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Regulators Wary Of Financial Overhaul

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Regulators Wary Of Financial Overhaul


Regulators Wary Of Financial Overhaul

Regulators Wary Of Financial Overhaul

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  • <iframe src="" width="100%" height="290" frameborder="0" scrolling="no" title="NPR embedded audio player">
  • Transcript

The Obama administration's plan to overhaul the financial regulatory system is running into opposition from regulators. The Office of Thrift Supervision doesn't want to merge with the Comptroller of the Currency. The Federal Reserve is fighting the creation of a new agency to oversee consumer products and the FDIC is opposing the idea of making the Fed the regulator of "systemic risk."


So far this year, there have been nearly 30 congressional hearings on financial regulatory reform - a lot of talk and not a lot of action. The White House issued its own overhaul plan back in June. Central to it, the Federal Reserve would be the primary overseer of financial risk. There are lots of critics of that, including the smaller regulatory agencies that would lose power or even cease to exist. The administration is trying to reign in those dissenters but so far unsuccessfully.

NPR's Yuki Noguchi reports.

YUKI NOGUCHI: The same people sitting before the Senate committee on banking, housing, and urban affairs had days earlier been summoned to the Washington equivalent of the principal's office. On Friday, Treasury Secretary Timothy Geithner unleashed an expletive-laced tirade on the country's top financial regulators. According to the Wall Street Journal, he was angry that their disagreement with some aspects of the financial overhaul could possibly derail reform efforts altogether. For Republicans, this bit of news was like red meat. Senator Bob Corker of Tennessee asked the panel to verify the newspaper's report.

Senator BOB CORKER (Republican, Tennessee): Generally speaking, did it capture the essence of the attitude in the meeting?

(Soundbite of laughter)

NOGUCHI: FDIC Chair Sheila Bair demurred, leaving John Dugan, the Comptroller of the Currency, to shift uncomfortably in his seat.

Mr. JOHN DUGAN (Currency Comptroller, Department of Treasury): I - Senator, it was a candid conversation about institutions, I mean, our agency's different views on the different subjects and I…

Sen. CORKER: It was a generally fair article.

Mr. DUGAN: There must - a lot of it was true.

Sen. CORKER: Okay. So here's…

NOGUCHI: If Geithner hoped his lecture would quell dissent, it didn't turn out that way. Regulators reiterated their misgivings with the administration's plan. Bair, who heads the Federal Deposit Insurance Corporation, told the committee she supports much of the administration's plan, including the creation of a body to regulate consumer financial products. But, she said, consolidating regulation under the Fed comes with its own risks.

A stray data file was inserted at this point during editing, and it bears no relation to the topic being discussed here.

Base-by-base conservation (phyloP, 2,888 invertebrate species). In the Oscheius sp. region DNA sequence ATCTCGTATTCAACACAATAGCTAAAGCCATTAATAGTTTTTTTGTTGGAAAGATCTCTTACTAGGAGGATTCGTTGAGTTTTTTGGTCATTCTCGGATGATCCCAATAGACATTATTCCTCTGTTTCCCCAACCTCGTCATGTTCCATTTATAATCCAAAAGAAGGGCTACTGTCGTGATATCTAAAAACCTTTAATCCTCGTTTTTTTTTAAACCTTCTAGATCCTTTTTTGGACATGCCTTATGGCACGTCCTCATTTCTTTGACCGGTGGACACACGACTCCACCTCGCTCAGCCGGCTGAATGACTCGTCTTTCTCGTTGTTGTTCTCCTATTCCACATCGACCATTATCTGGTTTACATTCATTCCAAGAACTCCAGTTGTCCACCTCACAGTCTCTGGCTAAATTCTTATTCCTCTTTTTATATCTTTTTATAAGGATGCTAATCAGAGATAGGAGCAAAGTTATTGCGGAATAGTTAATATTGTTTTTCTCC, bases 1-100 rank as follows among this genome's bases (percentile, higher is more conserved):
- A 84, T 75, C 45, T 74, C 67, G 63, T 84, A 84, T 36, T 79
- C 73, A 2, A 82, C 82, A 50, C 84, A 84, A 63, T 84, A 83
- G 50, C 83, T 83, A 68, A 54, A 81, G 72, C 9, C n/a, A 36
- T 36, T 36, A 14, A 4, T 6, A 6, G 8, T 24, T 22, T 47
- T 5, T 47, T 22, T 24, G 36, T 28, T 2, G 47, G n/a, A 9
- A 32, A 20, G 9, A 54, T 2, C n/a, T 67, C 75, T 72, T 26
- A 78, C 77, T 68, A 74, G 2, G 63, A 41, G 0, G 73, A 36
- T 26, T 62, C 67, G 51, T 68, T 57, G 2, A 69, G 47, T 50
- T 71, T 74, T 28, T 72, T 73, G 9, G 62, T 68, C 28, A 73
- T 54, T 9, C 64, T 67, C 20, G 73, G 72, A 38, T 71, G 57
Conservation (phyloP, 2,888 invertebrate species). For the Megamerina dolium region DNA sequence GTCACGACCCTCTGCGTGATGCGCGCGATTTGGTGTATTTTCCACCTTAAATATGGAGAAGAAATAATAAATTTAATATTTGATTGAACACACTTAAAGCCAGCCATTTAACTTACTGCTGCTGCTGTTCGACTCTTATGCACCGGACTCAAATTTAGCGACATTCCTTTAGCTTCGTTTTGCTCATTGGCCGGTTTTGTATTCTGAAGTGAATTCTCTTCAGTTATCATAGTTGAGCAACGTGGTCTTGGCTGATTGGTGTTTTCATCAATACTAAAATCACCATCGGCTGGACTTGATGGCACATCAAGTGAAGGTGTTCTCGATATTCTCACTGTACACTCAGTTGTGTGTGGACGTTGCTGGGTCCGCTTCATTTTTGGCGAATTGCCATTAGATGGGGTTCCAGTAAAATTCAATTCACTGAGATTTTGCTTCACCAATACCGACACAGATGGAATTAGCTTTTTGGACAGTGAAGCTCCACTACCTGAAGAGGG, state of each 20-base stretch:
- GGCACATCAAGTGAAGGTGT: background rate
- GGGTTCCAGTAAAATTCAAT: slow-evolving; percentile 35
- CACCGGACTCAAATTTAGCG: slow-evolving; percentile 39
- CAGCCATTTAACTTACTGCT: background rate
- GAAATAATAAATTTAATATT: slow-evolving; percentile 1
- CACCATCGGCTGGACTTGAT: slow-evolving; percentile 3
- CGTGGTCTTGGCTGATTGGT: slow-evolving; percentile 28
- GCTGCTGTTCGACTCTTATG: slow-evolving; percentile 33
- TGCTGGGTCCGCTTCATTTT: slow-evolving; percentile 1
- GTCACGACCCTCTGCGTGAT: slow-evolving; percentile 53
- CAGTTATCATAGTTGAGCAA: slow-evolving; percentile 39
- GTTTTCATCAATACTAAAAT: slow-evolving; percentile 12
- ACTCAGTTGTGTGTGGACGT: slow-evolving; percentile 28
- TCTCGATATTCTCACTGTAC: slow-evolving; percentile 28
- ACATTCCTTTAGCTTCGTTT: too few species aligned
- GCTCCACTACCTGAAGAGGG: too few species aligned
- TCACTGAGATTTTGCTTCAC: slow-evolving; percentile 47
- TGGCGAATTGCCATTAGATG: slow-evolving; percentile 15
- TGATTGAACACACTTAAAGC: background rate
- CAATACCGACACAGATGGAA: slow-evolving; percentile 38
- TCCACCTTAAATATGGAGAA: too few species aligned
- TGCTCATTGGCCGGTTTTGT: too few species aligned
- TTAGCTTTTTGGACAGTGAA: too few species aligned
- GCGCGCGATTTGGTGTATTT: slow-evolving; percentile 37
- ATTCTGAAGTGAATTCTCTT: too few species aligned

Ms. SHEILA BAIR (Chairwoman, FDIC): I think if you have a single-monopoly regulator there can be - that contributes to regulatory laxities as opposed to having competition among regulators.

NOGUCHI: Bair's assessment runs directly counter to one of the administration's main points. It argues that by strengthening the Fed's ability to oversee all risk in the financial system that can help shut down loopholes that help some financial regulations escape regulatory scrutiny. But given that that plan would take power away from some of the smaller agencies, Montana Democrat Jon Tester noted that Bair and Dugan might be on the defensive.

Senator JOHN TESTER (Democrat, Montana): Taking off your hat is your individual department leaders, because I know turf does play a role. I mean, if somebody said I'm going to dissolve your farm, I'd be a little upset with it. But just tell me how we can get these gaps closed without doing something like this and why this wouldn't be a good idea.

NOGUCHI: On this count, the panelists appeared to find agreement. You need uniform standards so banks cannot go shopping for the most lenient regulation. Daniel Tarullo is on the board of governors of the Federal Reserve. He also said today's economy is global and far-reaching, so ensuring financial stability across the system would require a supervisor over the major institutions. Ranking member Richard Shelby from Alabama, among others, pointed out the Fed already had much of that authority, even before last year's financial crisis. It simply failed to employ it. Tarullo, a newcomer to the Fed, didn't deny this.

Mr. DANIEL TARULLO (Board of Governors, The Federal Reserve): I really do believe there's plenty of blame to go around everywhere, but I don't honestly think that all roads lead to the Fed on this. I mean, Bear Stearns…

Senator RICHARD SHELBY (Republican, Alabama): Well, which don't lead to the…

Mr. TARULLO: Well, I would say…

NOGUCHI: Tarullo said that many places had failed and that is why the Fed and everyone else needs to change.

Yuki Noguchi, NPR News, Washington.

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